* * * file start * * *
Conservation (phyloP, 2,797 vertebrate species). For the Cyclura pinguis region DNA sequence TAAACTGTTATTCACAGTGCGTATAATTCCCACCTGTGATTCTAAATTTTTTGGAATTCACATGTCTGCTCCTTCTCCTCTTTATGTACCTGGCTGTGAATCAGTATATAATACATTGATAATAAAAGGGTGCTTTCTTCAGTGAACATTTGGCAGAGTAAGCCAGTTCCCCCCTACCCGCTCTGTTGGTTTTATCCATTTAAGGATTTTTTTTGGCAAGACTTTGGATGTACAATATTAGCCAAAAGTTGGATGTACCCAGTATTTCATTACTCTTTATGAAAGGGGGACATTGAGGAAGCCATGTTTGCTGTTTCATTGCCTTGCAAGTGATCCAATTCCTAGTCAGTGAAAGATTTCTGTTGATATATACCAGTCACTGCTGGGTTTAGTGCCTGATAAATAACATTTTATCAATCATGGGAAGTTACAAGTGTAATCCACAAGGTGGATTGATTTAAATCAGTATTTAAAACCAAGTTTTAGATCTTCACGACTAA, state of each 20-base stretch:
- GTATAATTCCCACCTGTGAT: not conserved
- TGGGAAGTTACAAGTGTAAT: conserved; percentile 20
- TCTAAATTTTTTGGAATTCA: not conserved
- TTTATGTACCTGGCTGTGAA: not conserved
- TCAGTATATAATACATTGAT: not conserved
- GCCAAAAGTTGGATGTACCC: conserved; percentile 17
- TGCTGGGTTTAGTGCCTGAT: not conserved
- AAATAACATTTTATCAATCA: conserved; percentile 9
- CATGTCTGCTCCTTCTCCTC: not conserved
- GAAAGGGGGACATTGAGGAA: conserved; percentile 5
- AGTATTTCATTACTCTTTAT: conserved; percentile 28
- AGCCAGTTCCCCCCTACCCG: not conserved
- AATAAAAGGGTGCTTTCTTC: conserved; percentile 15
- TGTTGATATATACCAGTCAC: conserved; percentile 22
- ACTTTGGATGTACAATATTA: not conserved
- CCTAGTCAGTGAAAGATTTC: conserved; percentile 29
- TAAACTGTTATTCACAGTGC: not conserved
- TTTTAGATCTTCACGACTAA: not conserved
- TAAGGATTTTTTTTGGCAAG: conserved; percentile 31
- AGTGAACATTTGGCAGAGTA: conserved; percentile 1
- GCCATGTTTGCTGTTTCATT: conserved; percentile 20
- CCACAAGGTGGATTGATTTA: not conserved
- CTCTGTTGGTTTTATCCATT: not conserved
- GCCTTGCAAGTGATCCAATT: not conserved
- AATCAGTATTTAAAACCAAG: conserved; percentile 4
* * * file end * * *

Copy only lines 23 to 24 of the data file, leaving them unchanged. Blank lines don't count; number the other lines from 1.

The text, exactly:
- CCACAAGGTGGATTGATTTA: not conserved
- CTCTGTTGGTTTTATCCATT: not conserved